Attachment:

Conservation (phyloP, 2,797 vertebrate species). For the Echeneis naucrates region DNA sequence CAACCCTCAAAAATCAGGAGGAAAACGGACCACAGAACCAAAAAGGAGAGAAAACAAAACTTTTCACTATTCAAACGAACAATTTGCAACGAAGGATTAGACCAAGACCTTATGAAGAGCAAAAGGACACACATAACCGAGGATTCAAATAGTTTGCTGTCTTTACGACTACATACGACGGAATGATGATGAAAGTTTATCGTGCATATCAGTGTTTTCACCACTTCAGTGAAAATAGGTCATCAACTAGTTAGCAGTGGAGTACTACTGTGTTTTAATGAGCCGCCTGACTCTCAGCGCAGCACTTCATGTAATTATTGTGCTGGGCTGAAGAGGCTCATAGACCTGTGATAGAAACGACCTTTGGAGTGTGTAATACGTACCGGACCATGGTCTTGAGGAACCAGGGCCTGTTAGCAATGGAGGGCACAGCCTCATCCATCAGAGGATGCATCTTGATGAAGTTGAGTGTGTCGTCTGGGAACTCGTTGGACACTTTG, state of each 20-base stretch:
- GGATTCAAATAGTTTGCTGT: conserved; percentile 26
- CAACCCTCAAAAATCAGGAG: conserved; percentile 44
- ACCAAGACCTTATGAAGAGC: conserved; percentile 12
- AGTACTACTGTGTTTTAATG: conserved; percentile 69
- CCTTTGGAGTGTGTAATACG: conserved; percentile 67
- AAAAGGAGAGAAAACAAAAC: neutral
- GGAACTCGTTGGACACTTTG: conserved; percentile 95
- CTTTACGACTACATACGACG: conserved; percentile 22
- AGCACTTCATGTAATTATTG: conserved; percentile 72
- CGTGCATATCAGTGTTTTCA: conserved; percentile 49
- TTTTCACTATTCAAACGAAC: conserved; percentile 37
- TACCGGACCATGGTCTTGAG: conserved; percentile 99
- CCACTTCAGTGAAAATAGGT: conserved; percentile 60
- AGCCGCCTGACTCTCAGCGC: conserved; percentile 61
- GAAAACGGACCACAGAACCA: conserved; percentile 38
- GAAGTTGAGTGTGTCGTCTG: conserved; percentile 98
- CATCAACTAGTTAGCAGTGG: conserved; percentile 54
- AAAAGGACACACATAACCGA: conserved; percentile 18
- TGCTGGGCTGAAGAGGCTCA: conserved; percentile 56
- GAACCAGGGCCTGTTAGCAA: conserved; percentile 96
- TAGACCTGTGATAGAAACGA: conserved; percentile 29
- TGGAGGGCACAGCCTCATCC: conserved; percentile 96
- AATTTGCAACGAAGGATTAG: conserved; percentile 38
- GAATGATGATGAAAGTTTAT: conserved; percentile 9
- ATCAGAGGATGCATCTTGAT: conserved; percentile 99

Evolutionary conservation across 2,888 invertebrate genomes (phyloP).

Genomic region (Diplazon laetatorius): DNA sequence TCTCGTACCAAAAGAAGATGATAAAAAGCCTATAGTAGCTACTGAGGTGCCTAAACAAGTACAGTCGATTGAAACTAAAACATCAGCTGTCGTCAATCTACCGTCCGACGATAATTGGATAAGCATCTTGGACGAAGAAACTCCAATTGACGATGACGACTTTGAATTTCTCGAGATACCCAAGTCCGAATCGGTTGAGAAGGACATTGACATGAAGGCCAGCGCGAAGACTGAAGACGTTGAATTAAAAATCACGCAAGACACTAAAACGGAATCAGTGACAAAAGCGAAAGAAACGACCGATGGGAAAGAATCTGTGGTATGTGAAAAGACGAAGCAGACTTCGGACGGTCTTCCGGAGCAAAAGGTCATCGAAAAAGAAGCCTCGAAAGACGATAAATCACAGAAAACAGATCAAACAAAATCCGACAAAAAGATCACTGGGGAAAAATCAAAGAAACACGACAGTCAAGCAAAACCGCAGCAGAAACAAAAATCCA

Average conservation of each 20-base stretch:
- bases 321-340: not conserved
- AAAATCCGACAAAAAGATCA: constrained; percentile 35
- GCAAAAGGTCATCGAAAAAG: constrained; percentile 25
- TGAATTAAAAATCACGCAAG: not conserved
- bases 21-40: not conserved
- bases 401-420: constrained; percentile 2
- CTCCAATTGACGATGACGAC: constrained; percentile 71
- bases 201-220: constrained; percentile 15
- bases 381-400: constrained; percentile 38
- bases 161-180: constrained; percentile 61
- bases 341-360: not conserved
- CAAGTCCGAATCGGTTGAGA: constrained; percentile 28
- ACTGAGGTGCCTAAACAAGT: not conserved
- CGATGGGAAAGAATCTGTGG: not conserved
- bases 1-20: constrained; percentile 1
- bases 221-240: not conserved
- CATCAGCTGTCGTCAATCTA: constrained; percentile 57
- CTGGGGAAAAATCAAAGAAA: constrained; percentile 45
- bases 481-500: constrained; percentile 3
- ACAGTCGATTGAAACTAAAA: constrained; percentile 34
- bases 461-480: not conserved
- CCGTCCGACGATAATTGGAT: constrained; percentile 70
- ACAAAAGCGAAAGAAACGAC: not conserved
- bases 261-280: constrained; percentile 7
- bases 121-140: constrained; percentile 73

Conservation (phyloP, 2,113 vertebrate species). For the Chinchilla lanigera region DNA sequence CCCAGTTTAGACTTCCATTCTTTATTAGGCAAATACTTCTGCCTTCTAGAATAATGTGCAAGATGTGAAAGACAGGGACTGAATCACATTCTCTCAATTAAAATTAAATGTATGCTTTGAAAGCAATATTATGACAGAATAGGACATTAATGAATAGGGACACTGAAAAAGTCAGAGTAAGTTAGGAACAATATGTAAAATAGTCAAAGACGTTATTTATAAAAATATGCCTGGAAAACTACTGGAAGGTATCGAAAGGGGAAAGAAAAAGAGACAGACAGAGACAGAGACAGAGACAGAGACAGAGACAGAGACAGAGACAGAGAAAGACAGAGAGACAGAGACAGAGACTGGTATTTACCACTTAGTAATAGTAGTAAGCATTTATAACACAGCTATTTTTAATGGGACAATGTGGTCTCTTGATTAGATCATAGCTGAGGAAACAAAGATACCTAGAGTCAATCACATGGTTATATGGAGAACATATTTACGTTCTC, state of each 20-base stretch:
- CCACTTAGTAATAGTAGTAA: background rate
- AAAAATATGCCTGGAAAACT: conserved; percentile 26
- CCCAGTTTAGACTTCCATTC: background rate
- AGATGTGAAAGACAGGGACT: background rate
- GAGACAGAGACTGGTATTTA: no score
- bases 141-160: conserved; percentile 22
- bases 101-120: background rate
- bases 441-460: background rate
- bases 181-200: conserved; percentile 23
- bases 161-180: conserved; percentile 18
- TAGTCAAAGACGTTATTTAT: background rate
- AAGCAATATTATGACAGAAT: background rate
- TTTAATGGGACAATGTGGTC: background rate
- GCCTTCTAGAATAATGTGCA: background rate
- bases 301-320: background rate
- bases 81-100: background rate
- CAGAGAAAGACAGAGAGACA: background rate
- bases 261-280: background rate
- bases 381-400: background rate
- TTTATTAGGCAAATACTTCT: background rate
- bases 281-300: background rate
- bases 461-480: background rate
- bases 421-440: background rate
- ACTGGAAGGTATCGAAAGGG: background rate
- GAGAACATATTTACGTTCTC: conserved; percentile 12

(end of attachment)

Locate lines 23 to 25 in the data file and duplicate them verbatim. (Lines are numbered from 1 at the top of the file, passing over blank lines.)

- TGGAGGGCACAGCCTCATCC: conserved; percentile 96
- AATTTGCAACGAAGGATTAG: conserved; percentile 38
- GAATGATGATGAAAGTTTAT: conserved; percentile 9